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The amount of shop floor space dedicated to spirits is growing. While there’s been a heavy leaning in the last five years towards gin…is it still considered the nation’s go-to drink?
Not according to some industry insiders, who say there are lots of other options vying for buyers’ attentions this season, as consumers expand their palates and seek something shiny and new for their Christmas celebrations.
Liam Belton, trade lead at Master of Malt, says he’s seen some very interesting developments in the industry during the past year. “We’ve seen some of the biggest growth in the flavoured categories for the on-trade. Flavoured vodka has seen an 18.5% increase, and there has been a 36% growth in flavoured rums,” he explains.
Another area Liam says has “boomed” is dark rums (a 111% increase in sales from 2021 to 2022). “We put this down to the fact that bartenders are likely swapping out more expensive whiskies for dark rum to look after their margin.”
And the drinks expert has seen massive interest in premium Mexican drinks. Mezcal had a 60.9% uplift in the first quarter of 2023 compared to 2022, and some brands of cachaca and tequila have reported sales up over 250%.
His best bets for buyers over the coming months?
“Luxury-inspired home imbibing. Premium spirits and high end serves that will impressive Christmas guests. And I’m seeing the return of the retro serve, but with a twist - swapping spirits in Christmas classics to bring them bang up to the moment.”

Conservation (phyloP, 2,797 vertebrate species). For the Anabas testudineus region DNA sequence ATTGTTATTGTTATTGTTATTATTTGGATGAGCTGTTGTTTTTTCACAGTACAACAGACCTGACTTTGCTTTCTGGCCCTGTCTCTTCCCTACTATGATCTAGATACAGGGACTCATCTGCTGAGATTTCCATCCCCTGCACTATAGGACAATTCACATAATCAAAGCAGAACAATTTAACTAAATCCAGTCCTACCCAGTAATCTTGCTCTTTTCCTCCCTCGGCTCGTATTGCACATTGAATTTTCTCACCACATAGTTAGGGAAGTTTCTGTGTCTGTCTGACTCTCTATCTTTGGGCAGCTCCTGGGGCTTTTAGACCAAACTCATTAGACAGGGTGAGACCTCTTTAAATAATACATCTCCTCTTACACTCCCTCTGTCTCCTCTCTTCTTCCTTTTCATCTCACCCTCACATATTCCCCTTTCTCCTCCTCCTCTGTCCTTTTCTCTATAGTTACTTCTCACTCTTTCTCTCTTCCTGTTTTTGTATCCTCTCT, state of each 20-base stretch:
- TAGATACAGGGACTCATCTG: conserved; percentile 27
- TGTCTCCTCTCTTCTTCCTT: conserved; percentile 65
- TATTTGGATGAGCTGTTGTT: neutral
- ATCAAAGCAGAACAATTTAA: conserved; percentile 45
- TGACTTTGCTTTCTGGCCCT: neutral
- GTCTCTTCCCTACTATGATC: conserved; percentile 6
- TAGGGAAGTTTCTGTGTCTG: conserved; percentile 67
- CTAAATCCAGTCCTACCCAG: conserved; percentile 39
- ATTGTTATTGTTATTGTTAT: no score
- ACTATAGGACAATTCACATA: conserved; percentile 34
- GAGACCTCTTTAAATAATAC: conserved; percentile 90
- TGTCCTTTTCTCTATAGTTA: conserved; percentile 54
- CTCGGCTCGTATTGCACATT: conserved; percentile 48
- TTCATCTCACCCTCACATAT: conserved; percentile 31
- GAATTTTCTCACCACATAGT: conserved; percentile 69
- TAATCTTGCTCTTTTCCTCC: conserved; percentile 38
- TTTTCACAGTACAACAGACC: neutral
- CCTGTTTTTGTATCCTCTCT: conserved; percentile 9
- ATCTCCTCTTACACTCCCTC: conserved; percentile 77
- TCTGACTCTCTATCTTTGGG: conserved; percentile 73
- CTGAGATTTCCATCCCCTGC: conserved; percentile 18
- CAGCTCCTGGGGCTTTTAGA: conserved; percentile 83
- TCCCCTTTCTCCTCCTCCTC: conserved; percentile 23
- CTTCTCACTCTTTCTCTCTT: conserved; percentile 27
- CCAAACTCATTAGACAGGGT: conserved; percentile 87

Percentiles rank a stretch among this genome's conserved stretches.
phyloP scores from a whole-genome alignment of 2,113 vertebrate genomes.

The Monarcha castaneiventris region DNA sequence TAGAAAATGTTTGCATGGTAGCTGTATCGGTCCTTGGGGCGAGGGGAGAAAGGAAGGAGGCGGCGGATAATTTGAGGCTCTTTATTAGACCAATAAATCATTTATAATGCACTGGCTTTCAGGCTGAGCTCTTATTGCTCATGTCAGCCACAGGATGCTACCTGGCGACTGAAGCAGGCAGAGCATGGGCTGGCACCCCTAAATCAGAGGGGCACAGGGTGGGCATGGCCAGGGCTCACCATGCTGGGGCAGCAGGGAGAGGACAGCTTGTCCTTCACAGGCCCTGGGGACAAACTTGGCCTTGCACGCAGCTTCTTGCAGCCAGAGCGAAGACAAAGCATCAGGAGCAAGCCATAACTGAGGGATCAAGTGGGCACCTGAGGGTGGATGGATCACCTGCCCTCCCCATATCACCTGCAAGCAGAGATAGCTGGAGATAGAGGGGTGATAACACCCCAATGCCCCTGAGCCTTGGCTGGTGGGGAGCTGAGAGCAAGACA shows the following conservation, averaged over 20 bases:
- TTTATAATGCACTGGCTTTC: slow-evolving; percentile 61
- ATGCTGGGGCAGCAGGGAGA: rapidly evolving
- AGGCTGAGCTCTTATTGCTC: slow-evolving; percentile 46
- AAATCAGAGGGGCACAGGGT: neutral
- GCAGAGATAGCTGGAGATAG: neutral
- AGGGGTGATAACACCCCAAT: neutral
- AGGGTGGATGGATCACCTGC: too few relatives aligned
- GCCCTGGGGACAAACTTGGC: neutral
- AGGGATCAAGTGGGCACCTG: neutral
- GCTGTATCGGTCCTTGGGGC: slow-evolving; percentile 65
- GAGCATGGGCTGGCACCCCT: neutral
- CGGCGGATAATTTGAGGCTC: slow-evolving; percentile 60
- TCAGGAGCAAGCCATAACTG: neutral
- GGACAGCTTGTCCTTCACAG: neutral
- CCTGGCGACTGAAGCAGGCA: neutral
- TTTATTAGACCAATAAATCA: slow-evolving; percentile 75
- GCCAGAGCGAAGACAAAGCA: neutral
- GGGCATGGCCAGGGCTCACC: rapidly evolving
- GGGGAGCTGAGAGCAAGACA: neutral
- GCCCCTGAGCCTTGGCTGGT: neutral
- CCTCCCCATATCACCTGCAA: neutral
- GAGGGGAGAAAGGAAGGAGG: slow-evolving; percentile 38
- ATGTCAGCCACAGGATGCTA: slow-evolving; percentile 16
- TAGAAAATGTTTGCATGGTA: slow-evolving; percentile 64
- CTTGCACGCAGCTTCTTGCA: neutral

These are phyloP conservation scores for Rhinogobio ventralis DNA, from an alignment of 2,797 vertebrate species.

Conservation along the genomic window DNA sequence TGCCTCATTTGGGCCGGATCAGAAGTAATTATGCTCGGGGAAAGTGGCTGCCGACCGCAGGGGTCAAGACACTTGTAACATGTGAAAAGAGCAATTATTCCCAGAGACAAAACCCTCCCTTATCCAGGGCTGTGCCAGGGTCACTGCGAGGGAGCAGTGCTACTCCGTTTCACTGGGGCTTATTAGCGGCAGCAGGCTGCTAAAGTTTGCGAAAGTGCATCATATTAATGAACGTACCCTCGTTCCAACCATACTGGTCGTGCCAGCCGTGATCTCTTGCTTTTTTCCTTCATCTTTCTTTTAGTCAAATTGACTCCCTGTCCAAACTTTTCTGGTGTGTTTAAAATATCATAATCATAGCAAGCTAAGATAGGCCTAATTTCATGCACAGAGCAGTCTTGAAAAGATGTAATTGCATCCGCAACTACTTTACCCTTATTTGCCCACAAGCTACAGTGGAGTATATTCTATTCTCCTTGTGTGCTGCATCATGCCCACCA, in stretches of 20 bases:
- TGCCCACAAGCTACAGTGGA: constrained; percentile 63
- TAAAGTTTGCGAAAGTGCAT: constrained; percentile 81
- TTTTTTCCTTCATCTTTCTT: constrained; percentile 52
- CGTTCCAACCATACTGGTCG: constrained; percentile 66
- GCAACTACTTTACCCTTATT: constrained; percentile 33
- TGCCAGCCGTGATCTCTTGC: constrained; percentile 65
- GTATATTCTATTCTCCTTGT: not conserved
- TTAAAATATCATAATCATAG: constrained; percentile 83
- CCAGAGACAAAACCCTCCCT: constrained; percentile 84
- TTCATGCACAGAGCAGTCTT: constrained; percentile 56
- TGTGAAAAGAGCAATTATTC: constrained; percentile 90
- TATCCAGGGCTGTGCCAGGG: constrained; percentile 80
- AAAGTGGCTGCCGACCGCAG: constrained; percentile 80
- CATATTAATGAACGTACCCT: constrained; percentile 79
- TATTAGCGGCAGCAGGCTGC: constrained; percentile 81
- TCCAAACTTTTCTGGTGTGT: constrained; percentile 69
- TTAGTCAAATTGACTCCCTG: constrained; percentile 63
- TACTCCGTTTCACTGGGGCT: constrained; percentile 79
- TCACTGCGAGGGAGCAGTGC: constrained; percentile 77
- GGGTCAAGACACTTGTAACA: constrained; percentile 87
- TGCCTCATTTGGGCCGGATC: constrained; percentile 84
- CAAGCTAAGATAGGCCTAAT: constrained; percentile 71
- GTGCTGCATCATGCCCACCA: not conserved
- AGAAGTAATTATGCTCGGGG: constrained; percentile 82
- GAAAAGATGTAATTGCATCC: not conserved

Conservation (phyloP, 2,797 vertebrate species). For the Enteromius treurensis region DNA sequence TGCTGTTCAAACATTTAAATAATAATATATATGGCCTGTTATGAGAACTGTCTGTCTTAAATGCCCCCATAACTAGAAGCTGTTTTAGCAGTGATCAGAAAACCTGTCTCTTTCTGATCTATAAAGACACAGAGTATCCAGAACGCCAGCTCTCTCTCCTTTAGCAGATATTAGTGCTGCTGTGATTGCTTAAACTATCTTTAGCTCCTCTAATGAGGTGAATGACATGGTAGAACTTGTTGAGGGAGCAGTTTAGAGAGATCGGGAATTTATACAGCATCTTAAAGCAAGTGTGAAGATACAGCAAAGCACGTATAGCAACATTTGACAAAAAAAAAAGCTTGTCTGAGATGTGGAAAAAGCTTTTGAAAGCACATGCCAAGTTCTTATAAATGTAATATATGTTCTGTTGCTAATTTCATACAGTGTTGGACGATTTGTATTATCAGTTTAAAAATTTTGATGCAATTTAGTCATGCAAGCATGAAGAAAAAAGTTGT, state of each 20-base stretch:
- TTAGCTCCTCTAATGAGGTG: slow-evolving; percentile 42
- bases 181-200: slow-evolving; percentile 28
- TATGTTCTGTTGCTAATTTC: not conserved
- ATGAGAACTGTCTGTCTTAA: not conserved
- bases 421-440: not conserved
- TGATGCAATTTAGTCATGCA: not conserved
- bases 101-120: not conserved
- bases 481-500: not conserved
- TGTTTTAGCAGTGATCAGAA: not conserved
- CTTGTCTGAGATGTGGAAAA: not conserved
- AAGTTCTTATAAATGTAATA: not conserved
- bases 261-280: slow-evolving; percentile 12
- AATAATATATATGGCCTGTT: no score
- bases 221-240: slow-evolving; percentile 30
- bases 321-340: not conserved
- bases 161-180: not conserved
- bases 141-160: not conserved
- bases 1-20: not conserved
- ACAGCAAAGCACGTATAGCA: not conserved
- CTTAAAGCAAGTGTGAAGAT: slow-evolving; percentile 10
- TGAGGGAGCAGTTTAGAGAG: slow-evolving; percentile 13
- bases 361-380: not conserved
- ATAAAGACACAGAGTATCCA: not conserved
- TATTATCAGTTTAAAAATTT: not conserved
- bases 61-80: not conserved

It might seem the tequila trend has just popped out of nowhere, but according to the Wine and Spirit Trade Association (WSTA) that’s not the case. Their report last summer showed an 83% rise in tequila sales compared to pre-Covid levels, up in value by 94% in British shops and supermarkets.
Award-winning bartender and tequila expert, Deano Moncrieffe, is delighted the drink is finally making a splash in the industry.
“In my opinion Mexican spirits and agave spirits are the most versatile category in the world,” he says. “This plays a huge part in why tequila (and mezcal) have become the second largest category in the US, only being outdone by vodka.”
He says this is “huge news” for two reasons. “Number one, because the UK is heavily influenced by US drinks trends. And, number two, this has never happened before.
“Previously the two big categories that had an unbreakable partnership at numbers one and two were vodka and whisky. Now tequila and agave spirits have vodka in their sights.”
And Deano is confident this ‘takeover’ will happen. “It’s just a matter of time.”
Dark and spiced rum should factor into Christmas buying
Like Liam, Ken Schro of The Rum Shop, has seen a keen growth in the spirit in recent years. More than 70% of his shop’s stock is rum, or rum-related, and Ken says spiced rum is flying high at the moment.
“We’ve had all this talk, for years, about rum being the ‘next big thing’. It’s always happening. Talk to anyone about it, ask them when, and they’ll say ‘oh we had Covid’, or ‘it’s the interest rates’. I say, yes, rum will be the next big thing. I don’t know when, but it’s coming.”
Ken says the industry as a whole has seen an increase in overall rum sales.
“From our point of view there’s been a lot of interest in British spiced rum. Lots of micro distilleries are being set up here. They import the molasses or the liquid and do their own production, putting their own twists on it, with aging and blending with spices.”